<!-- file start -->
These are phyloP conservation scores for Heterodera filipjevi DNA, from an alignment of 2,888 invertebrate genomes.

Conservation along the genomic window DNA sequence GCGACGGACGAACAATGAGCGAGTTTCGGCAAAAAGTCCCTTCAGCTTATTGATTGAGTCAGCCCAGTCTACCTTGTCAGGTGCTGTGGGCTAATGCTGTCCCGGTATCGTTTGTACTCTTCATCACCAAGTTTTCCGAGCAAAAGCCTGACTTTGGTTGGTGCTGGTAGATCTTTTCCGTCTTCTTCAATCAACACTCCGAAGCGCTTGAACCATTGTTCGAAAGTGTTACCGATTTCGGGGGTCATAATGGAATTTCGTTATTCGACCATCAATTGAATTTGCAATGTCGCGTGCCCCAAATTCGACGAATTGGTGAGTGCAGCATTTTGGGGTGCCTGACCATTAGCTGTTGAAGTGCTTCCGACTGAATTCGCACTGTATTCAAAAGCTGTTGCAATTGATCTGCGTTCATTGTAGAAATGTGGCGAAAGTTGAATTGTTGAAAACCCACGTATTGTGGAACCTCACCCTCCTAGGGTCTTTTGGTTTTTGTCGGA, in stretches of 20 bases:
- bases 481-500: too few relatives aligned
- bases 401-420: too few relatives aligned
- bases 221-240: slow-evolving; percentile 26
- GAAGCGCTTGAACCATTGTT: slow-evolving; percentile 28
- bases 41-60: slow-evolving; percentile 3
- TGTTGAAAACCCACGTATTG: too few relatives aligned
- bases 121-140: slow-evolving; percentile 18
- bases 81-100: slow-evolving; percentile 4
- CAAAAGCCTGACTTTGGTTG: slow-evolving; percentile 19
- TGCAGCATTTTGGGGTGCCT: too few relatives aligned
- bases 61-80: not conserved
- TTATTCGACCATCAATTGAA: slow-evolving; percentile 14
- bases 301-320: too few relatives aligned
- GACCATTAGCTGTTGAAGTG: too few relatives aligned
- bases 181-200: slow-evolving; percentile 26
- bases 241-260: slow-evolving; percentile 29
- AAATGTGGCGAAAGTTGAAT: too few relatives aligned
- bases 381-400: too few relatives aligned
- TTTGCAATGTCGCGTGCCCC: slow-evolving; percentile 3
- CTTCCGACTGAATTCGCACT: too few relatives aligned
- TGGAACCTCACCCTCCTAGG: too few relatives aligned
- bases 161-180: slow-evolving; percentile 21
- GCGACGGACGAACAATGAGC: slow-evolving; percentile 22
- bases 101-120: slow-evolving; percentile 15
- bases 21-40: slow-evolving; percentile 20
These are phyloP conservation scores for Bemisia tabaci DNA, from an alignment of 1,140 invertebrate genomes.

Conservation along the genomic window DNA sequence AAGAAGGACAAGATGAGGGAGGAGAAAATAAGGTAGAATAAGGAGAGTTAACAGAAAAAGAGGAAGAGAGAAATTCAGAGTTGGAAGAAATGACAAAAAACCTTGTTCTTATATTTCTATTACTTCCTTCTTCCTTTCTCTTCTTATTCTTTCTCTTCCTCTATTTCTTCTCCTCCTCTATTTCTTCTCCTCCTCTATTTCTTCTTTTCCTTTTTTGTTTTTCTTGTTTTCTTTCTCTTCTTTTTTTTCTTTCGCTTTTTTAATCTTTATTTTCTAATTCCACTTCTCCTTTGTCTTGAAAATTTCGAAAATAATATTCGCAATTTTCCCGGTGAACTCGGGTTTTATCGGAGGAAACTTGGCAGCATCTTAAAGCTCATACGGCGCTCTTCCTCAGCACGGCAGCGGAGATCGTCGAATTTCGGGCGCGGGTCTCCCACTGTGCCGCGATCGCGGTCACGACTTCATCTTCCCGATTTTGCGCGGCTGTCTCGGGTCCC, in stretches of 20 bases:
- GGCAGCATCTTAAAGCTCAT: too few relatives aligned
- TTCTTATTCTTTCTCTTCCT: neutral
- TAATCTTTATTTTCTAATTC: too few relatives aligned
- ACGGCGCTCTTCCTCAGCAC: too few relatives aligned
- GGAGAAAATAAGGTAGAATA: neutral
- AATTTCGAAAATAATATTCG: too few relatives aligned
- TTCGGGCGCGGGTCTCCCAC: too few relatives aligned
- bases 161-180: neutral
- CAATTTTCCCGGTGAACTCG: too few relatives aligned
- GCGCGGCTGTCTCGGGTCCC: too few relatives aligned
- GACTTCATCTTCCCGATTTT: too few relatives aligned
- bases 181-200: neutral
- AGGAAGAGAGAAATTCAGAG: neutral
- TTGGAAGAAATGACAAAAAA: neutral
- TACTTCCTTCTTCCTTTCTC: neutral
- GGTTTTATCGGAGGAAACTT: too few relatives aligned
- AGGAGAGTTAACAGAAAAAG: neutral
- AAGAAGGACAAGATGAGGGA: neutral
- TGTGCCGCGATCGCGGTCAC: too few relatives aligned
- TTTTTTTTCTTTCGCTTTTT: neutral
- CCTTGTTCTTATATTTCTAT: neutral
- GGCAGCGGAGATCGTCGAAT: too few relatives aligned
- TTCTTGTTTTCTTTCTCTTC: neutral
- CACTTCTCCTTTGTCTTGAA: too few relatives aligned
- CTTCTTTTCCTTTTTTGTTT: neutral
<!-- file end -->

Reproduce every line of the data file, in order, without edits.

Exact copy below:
These are phyloP conservation scores for Heterodera filipjevi DNA, from an alignment of 2,888 invertebrate genomes.

Conservation along the genomic window DNA sequence GCGACGGACGAACAATGAGCGAGTTTCGGCAAAAAGTCCCTTCAGCTTATTGATTGAGTCAGCCCAGTCTACCTTGTCAGGTGCTGTGGGCTAATGCTGTCCCGGTATCGTTTGTACTCTTCATCACCAAGTTTTCCGAGCAAAAGCCTGACTTTGGTTGGTGCTGGTAGATCTTTTCCGTCTTCTTCAATCAACACTCCGAAGCGCTTGAACCATTGTTCGAAAGTGTTACCGATTTCGGGGGTCATAATGGAATTTCGTTATTCGACCATCAATTGAATTTGCAATGTCGCGTGCCCCAAATTCGACGAATTGGTGAGTGCAGCATTTTGGGGTGCCTGACCATTAGCTGTTGAAGTGCTTCCGACTGAATTCGCACTGTATTCAAAAGCTGTTGCAATTGATCTGCGTTCATTGTAGAAATGTGGCGAAAGTTGAATTGTTGAAAACCCACGTATTGTGGAACCTCACCCTCCTAGGGTCTTTTGGTTTTTGTCGGA, in stretches of 20 bases:
- bases 481-500: too few relatives aligned
- bases 401-420: too few relatives aligned
- bases 221-240: slow-evolving; percentile 26
- GAAGCGCTTGAACCATTGTT: slow-evolving; percentile 28
- bases 41-60: slow-evolving; percentile 3
- TGTTGAAAACCCACGTATTG: too few relatives aligned
- bases 121-140: slow-evolving; percentile 18
- bases 81-100: slow-evolving; percentile 4
- CAAAAGCCTGACTTTGGTTG: slow-evolving; percentile 19
- TGCAGCATTTTGGGGTGCCT: too few relatives aligned
- bases 61-80: not conserved
- TTATTCGACCATCAATTGAA: slow-evolving; percentile 14
- bases 301-320: too few relatives aligned
- GACCATTAGCTGTTGAAGTG: too few relatives aligned
- bases 181-200: slow-evolving; percentile 26
- bases 241-260: slow-evolving; percentile 29
- AAATGTGGCGAAAGTTGAAT: too few relatives aligned
- bases 381-400: too few relatives aligned
- TTTGCAATGTCGCGTGCCCC: slow-evolving; percentile 3
- CTTCCGACTGAATTCGCACT: too few relatives aligned
- TGGAACCTCACCCTCCTAGG: too few relatives aligned
- bases 161-180: slow-evolving; percentile 21
- GCGACGGACGAACAATGAGC: slow-evolving; percentile 22
- bases 101-120: slow-evolving; percentile 15
- bases 21-40: slow-evolving; percentile 20
These are phyloP conservation scores for Bemisia tabaci DNA, from an alignment of 1,140 invertebrate genomes.

Conservation along the genomic window DNA sequence AAGAAGGACAAGATGAGGGAGGAGAAAATAAGGTAGAATAAGGAGAGTTAACAGAAAAAGAGGAAGAGAGAAATTCAGAGTTGGAAGAAATGACAAAAAACCTTGTTCTTATATTTCTATTACTTCCTTCTTCCTTTCTCTTCTTATTCTTTCTCTTCCTCTATTTCTTCTCCTCCTCTATTTCTTCTCCTCCTCTATTTCTTCTTTTCCTTTTTTGTTTTTCTTGTTTTCTTTCTCTTCTTTTTTTTCTTTCGCTTTTTTAATCTTTATTTTCTAATTCCACTTCTCCTTTGTCTTGAAAATTTCGAAAATAATATTCGCAATTTTCCCGGTGAACTCGGGTTTTATCGGAGGAAACTTGGCAGCATCTTAAAGCTCATACGGCGCTCTTCCTCAGCACGGCAGCGGAGATCGTCGAATTTCGGGCGCGGGTCTCCCACTGTGCCGCGATCGCGGTCACGACTTCATCTTCCCGATTTTGCGCGGCTGTCTCGGGTCCC, in stretches of 20 bases:
- GGCAGCATCTTAAAGCTCAT: too few relatives aligned
- TTCTTATTCTTTCTCTTCCT: neutral
- TAATCTTTATTTTCTAATTC: too few relatives aligned
- ACGGCGCTCTTCCTCAGCAC: too few relatives aligned
- GGAGAAAATAAGGTAGAATA: neutral
- AATTTCGAAAATAATATTCG: too few relatives aligned
- TTCGGGCGCGGGTCTCCCAC: too few relatives aligned
- bases 161-180: neutral
- CAATTTTCCCGGTGAACTCG: too few relatives aligned
- GCGCGGCTGTCTCGGGTCCC: too few relatives aligned
- GACTTCATCTTCCCGATTTT: too few relatives aligned
- bases 181-200: neutral
- AGGAAGAGAGAAATTCAGAG: neutral
- TTGGAAGAAATGACAAAAAA: neutral
- TACTTCCTTCTTCCTTTCTC: neutral
- GGTTTTATCGGAGGAAACTT: too few relatives aligned
- AGGAGAGTTAACAGAAAAAG: neutral
- AAGAAGGACAAGATGAGGGA: neutral
- TGTGCCGCGATCGCGGTCAC: too few relatives aligned
- TTTTTTTTCTTTCGCTTTTT: neutral
- CCTTGTTCTTATATTTCTAT: neutral
- GGCAGCGGAGATCGTCGAAT: too few relatives aligned
- TTCTTGTTTTCTTTCTCTTC: neutral
- CACTTCTCCTTTGTCTTGAA: too few relatives aligned
- CTTCTTTTCCTTTTTTGTTT: neutral